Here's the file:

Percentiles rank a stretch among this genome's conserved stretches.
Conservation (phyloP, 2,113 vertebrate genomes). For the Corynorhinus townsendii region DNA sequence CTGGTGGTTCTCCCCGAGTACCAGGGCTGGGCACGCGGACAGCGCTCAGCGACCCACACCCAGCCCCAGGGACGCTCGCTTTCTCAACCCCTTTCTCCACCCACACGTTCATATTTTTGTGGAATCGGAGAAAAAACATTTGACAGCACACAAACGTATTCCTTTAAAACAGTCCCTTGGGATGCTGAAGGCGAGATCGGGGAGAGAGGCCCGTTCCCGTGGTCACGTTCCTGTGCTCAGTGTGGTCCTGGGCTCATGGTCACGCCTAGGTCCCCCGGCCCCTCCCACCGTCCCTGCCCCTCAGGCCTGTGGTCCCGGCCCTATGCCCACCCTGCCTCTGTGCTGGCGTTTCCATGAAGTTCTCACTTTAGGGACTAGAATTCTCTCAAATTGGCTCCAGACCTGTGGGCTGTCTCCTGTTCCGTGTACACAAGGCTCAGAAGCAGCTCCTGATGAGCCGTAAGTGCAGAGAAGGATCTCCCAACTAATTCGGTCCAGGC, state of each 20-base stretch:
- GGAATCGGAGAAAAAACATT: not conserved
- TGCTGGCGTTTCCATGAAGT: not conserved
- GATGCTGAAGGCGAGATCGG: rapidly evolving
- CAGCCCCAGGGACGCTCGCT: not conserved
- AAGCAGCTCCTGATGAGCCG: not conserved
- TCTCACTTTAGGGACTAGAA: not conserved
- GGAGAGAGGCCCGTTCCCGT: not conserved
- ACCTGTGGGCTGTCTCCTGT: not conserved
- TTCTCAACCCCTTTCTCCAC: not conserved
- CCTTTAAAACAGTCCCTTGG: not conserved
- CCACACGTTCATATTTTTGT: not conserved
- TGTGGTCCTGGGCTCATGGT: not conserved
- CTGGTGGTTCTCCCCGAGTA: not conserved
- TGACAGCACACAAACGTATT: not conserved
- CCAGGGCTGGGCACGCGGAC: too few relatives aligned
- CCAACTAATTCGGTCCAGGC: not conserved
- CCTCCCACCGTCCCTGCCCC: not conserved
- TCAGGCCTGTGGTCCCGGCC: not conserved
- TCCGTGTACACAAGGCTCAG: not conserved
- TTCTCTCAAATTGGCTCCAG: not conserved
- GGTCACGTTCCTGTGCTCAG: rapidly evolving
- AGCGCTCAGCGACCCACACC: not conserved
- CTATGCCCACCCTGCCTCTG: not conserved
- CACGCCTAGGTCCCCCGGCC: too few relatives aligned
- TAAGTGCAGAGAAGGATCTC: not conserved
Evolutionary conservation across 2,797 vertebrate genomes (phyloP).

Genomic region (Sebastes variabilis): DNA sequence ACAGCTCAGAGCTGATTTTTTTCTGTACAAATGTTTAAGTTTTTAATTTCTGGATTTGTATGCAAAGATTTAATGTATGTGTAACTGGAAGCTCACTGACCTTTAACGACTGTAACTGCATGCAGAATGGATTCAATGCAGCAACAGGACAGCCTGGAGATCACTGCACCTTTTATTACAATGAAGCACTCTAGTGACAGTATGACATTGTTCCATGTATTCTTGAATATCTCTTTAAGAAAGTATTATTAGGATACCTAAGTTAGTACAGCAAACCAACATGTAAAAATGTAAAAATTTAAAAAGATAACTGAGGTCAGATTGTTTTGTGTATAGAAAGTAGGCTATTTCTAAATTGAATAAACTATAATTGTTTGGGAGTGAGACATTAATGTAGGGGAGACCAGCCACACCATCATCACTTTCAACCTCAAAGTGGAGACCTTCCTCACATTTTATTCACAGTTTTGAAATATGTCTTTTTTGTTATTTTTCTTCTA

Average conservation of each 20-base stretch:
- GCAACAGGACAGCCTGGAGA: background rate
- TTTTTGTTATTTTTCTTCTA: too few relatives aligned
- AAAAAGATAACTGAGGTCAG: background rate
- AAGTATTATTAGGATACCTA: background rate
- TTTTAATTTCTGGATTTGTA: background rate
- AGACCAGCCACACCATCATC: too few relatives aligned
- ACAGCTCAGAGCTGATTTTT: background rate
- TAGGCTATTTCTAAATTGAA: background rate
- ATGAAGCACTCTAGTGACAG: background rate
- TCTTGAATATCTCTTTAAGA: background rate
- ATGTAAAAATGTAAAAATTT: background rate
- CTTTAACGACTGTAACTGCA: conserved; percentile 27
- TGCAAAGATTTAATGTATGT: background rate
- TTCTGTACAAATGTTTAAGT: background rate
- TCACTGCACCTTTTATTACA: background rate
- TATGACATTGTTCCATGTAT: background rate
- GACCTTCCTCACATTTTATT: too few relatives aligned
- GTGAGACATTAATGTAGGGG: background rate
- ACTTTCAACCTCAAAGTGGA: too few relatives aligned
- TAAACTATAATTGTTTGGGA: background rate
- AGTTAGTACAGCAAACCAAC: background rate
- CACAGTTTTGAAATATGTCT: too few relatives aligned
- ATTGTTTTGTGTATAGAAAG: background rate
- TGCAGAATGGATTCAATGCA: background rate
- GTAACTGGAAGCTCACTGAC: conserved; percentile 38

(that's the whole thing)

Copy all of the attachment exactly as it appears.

Percentiles rank a stretch among this genome's conserved stretches.
Conservation (phyloP, 2,113 vertebrate genomes). For the Corynorhinus townsendii region DNA sequence CTGGTGGTTCTCCCCGAGTACCAGGGCTGGGCACGCGGACAGCGCTCAGCGACCCACACCCAGCCCCAGGGACGCTCGCTTTCTCAACCCCTTTCTCCACCCACACGTTCATATTTTTGTGGAATCGGAGAAAAAACATTTGACAGCACACAAACGTATTCCTTTAAAACAGTCCCTTGGGATGCTGAAGGCGAGATCGGGGAGAGAGGCCCGTTCCCGTGGTCACGTTCCTGTGCTCAGTGTGGTCCTGGGCTCATGGTCACGCCTAGGTCCCCCGGCCCCTCCCACCGTCCCTGCCCCTCAGGCCTGTGGTCCCGGCCCTATGCCCACCCTGCCTCTGTGCTGGCGTTTCCATGAAGTTCTCACTTTAGGGACTAGAATTCTCTCAAATTGGCTCCAGACCTGTGGGCTGTCTCCTGTTCCGTGTACACAAGGCTCAGAAGCAGCTCCTGATGAGCCGTAAGTGCAGAGAAGGATCTCCCAACTAATTCGGTCCAGGC, state of each 20-base stretch:
- GGAATCGGAGAAAAAACATT: not conserved
- TGCTGGCGTTTCCATGAAGT: not conserved
- GATGCTGAAGGCGAGATCGG: rapidly evolving
- CAGCCCCAGGGACGCTCGCT: not conserved
- AAGCAGCTCCTGATGAGCCG: not conserved
- TCTCACTTTAGGGACTAGAA: not conserved
- GGAGAGAGGCCCGTTCCCGT: not conserved
- ACCTGTGGGCTGTCTCCTGT: not conserved
- TTCTCAACCCCTTTCTCCAC: not conserved
- CCTTTAAAACAGTCCCTTGG: not conserved
- CCACACGTTCATATTTTTGT: not conserved
- TGTGGTCCTGGGCTCATGGT: not conserved
- CTGGTGGTTCTCCCCGAGTA: not conserved
- TGACAGCACACAAACGTATT: not conserved
- CCAGGGCTGGGCACGCGGAC: too few relatives aligned
- CCAACTAATTCGGTCCAGGC: not conserved
- CCTCCCACCGTCCCTGCCCC: not conserved
- TCAGGCCTGTGGTCCCGGCC: not conserved
- TCCGTGTACACAAGGCTCAG: not conserved
- TTCTCTCAAATTGGCTCCAG: not conserved
- GGTCACGTTCCTGTGCTCAG: rapidly evolving
- AGCGCTCAGCGACCCACACC: not conserved
- CTATGCCCACCCTGCCTCTG: not conserved
- CACGCCTAGGTCCCCCGGCC: too few relatives aligned
- TAAGTGCAGAGAAGGATCTC: not conserved
Evolutionary conservation across 2,797 vertebrate genomes (phyloP).

Genomic region (Sebastes variabilis): DNA sequence ACAGCTCAGAGCTGATTTTTTTCTGTACAAATGTTTAAGTTTTTAATTTCTGGATTTGTATGCAAAGATTTAATGTATGTGTAACTGGAAGCTCACTGACCTTTAACGACTGTAACTGCATGCAGAATGGATTCAATGCAGCAACAGGACAGCCTGGAGATCACTGCACCTTTTATTACAATGAAGCACTCTAGTGACAGTATGACATTGTTCCATGTATTCTTGAATATCTCTTTAAGAAAGTATTATTAGGATACCTAAGTTAGTACAGCAAACCAACATGTAAAAATGTAAAAATTTAAAAAGATAACTGAGGTCAGATTGTTTTGTGTATAGAAAGTAGGCTATTTCTAAATTGAATAAACTATAATTGTTTGGGAGTGAGACATTAATGTAGGGGAGACCAGCCACACCATCATCACTTTCAACCTCAAAGTGGAGACCTTCCTCACATTTTATTCACAGTTTTGAAATATGTCTTTTTTGTTATTTTTCTTCTA

Average conservation of each 20-base stretch:
- GCAACAGGACAGCCTGGAGA: background rate
- TTTTTGTTATTTTTCTTCTA: too few relatives aligned
- AAAAAGATAACTGAGGTCAG: background rate
- AAGTATTATTAGGATACCTA: background rate
- TTTTAATTTCTGGATTTGTA: background rate
- AGACCAGCCACACCATCATC: too few relatives aligned
- ACAGCTCAGAGCTGATTTTT: background rate
- TAGGCTATTTCTAAATTGAA: background rate
- ATGAAGCACTCTAGTGACAG: background rate
- TCTTGAATATCTCTTTAAGA: background rate
- ATGTAAAAATGTAAAAATTT: background rate
- CTTTAACGACTGTAACTGCA: conserved; percentile 27
- TGCAAAGATTTAATGTATGT: background rate
- TTCTGTACAAATGTTTAAGT: background rate
- TCACTGCACCTTTTATTACA: background rate
- TATGACATTGTTCCATGTAT: background rate
- GACCTTCCTCACATTTTATT: too few relatives aligned
- GTGAGACATTAATGTAGGGG: background rate
- ACTTTCAACCTCAAAGTGGA: too few relatives aligned
- TAAACTATAATTGTTTGGGA: background rate
- AGTTAGTACAGCAAACCAAC: background rate
- CACAGTTTTGAAATATGTCT: too few relatives aligned
- ATTGTTTTGTGTATAGAAAG: background rate
- TGCAGAATGGATTCAATGCA: background rate
- GTAACTGGAAGCTCACTGAC: conserved; percentile 38